Differences between perspectives of physicians and patients on anticoagulation in patients with atrial fibrillation: observational study Commentary: Varied preferences reflect the reality of clinical practice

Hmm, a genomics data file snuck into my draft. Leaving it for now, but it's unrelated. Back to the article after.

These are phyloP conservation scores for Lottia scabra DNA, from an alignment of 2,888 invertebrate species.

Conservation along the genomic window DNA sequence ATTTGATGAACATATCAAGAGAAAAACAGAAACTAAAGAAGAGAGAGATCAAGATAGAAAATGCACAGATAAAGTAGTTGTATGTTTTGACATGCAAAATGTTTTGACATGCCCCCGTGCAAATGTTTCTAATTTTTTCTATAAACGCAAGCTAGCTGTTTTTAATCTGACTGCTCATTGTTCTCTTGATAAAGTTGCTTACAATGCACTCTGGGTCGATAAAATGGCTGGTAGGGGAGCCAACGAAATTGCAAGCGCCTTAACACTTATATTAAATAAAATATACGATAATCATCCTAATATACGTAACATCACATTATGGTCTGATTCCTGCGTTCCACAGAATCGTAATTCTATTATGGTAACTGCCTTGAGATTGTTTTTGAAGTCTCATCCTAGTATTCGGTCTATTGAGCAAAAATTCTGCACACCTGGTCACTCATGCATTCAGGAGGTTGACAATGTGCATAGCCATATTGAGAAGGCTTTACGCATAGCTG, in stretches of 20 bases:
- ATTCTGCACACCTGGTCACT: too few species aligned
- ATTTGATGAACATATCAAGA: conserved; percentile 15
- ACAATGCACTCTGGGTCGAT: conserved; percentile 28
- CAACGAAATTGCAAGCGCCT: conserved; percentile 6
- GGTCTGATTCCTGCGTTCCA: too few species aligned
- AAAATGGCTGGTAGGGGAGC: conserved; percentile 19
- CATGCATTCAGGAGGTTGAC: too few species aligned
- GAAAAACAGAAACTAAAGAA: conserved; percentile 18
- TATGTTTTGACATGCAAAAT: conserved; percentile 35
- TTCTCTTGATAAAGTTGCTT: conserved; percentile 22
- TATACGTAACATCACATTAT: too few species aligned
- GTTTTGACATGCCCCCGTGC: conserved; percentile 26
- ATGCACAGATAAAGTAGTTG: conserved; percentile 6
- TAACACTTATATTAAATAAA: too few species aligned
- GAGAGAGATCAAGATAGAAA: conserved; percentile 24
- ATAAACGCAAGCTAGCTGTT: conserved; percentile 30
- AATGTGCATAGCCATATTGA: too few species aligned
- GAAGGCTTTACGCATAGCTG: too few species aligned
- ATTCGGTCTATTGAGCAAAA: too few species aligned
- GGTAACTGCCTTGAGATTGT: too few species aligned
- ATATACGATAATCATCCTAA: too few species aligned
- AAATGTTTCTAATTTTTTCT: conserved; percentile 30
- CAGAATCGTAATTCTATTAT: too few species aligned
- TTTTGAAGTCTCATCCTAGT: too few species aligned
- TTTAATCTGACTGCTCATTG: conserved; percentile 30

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OBJECTIVE: To determine and compare physicians' and patients' thresholds for how much reduction in risk of stroke is necessary and how much risk of excess bleeding is acceptable with antithrombotic treatment in people with atrial fibrillation. DESIGN: Prospective observational study. SETTING: Tertiary and peripheral referral centres in Nova Scotia, Canada. PARTICIPANTS: 63 physicians who were treating patients with atrial fibrillation and 61 patients at high risk for atrial fibrillation. MAIN OUTCOME MEASURES: Participants underwent a face to face interview with a probability trade-off tool. Thresholds were determined for the minimum reduction in risk of stroke necessary and the maximum increase in risk of excess bleeding acceptable for treatment with aspirin and warfarin in people with atrial fibrillation. RESULTS: The minimum number of strokes that needed to be prevented in 100 patients over two years for warfarin to be justified was significantly lower for patients than for physicians (1.8 (SD 1.9) v 2.5 (1.6), P=0.009), whereas for aspirin there was no difference between patients and physicians (1.3 (1.3) v 1.6 (1.5), P=0.29). The maximum number of excess bleeds acceptable in 100 patients over two years for use of warfarin and aspirin was significantly higher for patients than for physicians (warfarin 17.4 (7.1) v 10.3 (6.1); aspirin 14.7 (8.5) v 6.7 (6.2); P<0.001 for both comparisons). CONCLUSIONS: Patients at high risk for atrial fibrillation placed more value on the avoidance of stroke and less value on the avoidance of bleeding than did physicians who treat patients with atrial fibrillation. The views of the individual patient should be considered when decisions are being made about antithrombotic treatment for people with atrial fibrillation.
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